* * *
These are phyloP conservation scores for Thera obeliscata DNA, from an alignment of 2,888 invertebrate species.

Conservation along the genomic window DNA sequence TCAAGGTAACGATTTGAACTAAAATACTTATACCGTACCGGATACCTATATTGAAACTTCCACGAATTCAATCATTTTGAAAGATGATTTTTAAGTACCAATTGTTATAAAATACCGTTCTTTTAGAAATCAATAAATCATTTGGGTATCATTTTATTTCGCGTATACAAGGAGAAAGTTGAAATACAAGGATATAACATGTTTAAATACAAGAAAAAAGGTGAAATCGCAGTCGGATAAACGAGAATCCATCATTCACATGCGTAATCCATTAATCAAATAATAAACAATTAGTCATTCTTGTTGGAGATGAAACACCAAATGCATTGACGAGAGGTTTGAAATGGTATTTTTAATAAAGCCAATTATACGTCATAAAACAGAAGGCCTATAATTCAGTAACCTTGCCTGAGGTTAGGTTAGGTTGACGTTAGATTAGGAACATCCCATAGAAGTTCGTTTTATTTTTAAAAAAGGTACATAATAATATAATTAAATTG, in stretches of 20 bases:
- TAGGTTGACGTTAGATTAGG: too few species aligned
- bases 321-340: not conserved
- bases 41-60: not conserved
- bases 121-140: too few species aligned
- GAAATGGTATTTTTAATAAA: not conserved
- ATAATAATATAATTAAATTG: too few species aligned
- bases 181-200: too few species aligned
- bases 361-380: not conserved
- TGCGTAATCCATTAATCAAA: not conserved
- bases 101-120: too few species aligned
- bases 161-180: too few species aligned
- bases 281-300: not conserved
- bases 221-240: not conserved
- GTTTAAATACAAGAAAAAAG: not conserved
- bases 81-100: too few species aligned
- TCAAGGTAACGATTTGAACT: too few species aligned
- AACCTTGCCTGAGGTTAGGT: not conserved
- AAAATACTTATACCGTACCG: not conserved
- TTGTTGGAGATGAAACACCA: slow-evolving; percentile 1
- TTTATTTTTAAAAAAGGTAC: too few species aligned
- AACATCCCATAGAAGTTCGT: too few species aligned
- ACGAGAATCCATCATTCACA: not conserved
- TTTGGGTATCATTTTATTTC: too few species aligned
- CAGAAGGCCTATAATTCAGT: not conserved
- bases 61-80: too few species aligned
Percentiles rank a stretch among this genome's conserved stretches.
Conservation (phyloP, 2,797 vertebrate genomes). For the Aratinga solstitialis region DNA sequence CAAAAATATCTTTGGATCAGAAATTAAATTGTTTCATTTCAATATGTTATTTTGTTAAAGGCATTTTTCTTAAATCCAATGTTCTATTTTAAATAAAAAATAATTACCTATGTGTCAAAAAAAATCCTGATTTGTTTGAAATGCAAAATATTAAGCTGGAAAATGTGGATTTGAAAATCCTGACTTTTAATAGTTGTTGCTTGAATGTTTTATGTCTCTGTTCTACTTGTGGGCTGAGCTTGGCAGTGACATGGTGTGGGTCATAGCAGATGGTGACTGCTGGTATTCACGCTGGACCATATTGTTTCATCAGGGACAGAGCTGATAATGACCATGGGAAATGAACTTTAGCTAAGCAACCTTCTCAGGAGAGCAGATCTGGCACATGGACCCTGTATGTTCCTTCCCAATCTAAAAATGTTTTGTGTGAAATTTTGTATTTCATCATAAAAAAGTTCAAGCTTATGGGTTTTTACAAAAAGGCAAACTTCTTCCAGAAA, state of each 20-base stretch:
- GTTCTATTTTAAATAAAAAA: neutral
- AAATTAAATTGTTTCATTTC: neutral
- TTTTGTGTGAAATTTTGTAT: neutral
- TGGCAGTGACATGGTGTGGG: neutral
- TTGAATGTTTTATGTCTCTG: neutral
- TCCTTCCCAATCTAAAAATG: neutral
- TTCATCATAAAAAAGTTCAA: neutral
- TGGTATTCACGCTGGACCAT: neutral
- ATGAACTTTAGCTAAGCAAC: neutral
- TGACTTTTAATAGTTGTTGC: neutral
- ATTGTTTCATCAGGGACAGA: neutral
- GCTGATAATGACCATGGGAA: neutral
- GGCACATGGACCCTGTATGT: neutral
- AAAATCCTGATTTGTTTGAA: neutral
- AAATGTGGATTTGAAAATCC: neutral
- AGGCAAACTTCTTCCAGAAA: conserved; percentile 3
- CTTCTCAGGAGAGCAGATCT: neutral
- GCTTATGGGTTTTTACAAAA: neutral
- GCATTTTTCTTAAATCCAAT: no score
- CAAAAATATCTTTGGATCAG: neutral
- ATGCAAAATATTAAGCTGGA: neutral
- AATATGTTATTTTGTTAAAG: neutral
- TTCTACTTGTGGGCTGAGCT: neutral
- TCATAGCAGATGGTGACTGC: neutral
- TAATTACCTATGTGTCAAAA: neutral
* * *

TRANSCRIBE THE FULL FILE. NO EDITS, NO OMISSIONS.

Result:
These are phyloP conservation scores for Thera obeliscata DNA, from an alignment of 2,888 invertebrate species.

Conservation along the genomic window DNA sequence TCAAGGTAACGATTTGAACTAAAATACTTATACCGTACCGGATACCTATATTGAAACTTCCACGAATTCAATCATTTTGAAAGATGATTTTTAAGTACCAATTGTTATAAAATACCGTTCTTTTAGAAATCAATAAATCATTTGGGTATCATTTTATTTCGCGTATACAAGGAGAAAGTTGAAATACAAGGATATAACATGTTTAAATACAAGAAAAAAGGTGAAATCGCAGTCGGATAAACGAGAATCCATCATTCACATGCGTAATCCATTAATCAAATAATAAACAATTAGTCATTCTTGTTGGAGATGAAACACCAAATGCATTGACGAGAGGTTTGAAATGGTATTTTTAATAAAGCCAATTATACGTCATAAAACAGAAGGCCTATAATTCAGTAACCTTGCCTGAGGTTAGGTTAGGTTGACGTTAGATTAGGAACATCCCATAGAAGTTCGTTTTATTTTTAAAAAAGGTACATAATAATATAATTAAATTG, in stretches of 20 bases:
- TAGGTTGACGTTAGATTAGG: too few species aligned
- bases 321-340: not conserved
- bases 41-60: not conserved
- bases 121-140: too few species aligned
- GAAATGGTATTTTTAATAAA: not conserved
- ATAATAATATAATTAAATTG: too few species aligned
- bases 181-200: too few species aligned
- bases 361-380: not conserved
- TGCGTAATCCATTAATCAAA: not conserved
- bases 101-120: too few species aligned
- bases 161-180: too few species aligned
- bases 281-300: not conserved
- bases 221-240: not conserved
- GTTTAAATACAAGAAAAAAG: not conserved
- bases 81-100: too few species aligned
- TCAAGGTAACGATTTGAACT: too few species aligned
- AACCTTGCCTGAGGTTAGGT: not conserved
- AAAATACTTATACCGTACCG: not conserved
- TTGTTGGAGATGAAACACCA: slow-evolving; percentile 1
- TTTATTTTTAAAAAAGGTAC: too few species aligned
- AACATCCCATAGAAGTTCGT: too few species aligned
- ACGAGAATCCATCATTCACA: not conserved
- TTTGGGTATCATTTTATTTC: too few species aligned
- CAGAAGGCCTATAATTCAGT: not conserved
- bases 61-80: too few species aligned
Percentiles rank a stretch among this genome's conserved stretches.
Conservation (phyloP, 2,797 vertebrate genomes). For the Aratinga solstitialis region DNA sequence CAAAAATATCTTTGGATCAGAAATTAAATTGTTTCATTTCAATATGTTATTTTGTTAAAGGCATTTTTCTTAAATCCAATGTTCTATTTTAAATAAAAAATAATTACCTATGTGTCAAAAAAAATCCTGATTTGTTTGAAATGCAAAATATTAAGCTGGAAAATGTGGATTTGAAAATCCTGACTTTTAATAGTTGTTGCTTGAATGTTTTATGTCTCTGTTCTACTTGTGGGCTGAGCTTGGCAGTGACATGGTGTGGGTCATAGCAGATGGTGACTGCTGGTATTCACGCTGGACCATATTGTTTCATCAGGGACAGAGCTGATAATGACCATGGGAAATGAACTTTAGCTAAGCAACCTTCTCAGGAGAGCAGATCTGGCACATGGACCCTGTATGTTCCTTCCCAATCTAAAAATGTTTTGTGTGAAATTTTGTATTTCATCATAAAAAAGTTCAAGCTTATGGGTTTTTACAAAAAGGCAAACTTCTTCCAGAAA, state of each 20-base stretch:
- GTTCTATTTTAAATAAAAAA: neutral
- AAATTAAATTGTTTCATTTC: neutral
- TTTTGTGTGAAATTTTGTAT: neutral
- TGGCAGTGACATGGTGTGGG: neutral
- TTGAATGTTTTATGTCTCTG: neutral
- TCCTTCCCAATCTAAAAATG: neutral
- TTCATCATAAAAAAGTTCAA: neutral
- TGGTATTCACGCTGGACCAT: neutral
- ATGAACTTTAGCTAAGCAAC: neutral
- TGACTTTTAATAGTTGTTGC: neutral
- ATTGTTTCATCAGGGACAGA: neutral
- GCTGATAATGACCATGGGAA: neutral
- GGCACATGGACCCTGTATGT: neutral
- AAAATCCTGATTTGTTTGAA: neutral
- AAATGTGGATTTGAAAATCC: neutral
- AGGCAAACTTCTTCCAGAAA: conserved; percentile 3
- CTTCTCAGGAGAGCAGATCT: neutral
- GCTTATGGGTTTTTACAAAA: neutral
- GCATTTTTCTTAAATCCAAT: no score
- CAAAAATATCTTTGGATCAG: neutral
- ATGCAAAATATTAAGCTGGA: neutral
- AATATGTTATTTTGTTAAAG: neutral
- TTCTACTTGTGGGCTGAGCT: neutral
- TCATAGCAGATGGTGACTGC: neutral
- TAATTACCTATGTGTCAAAA: neutral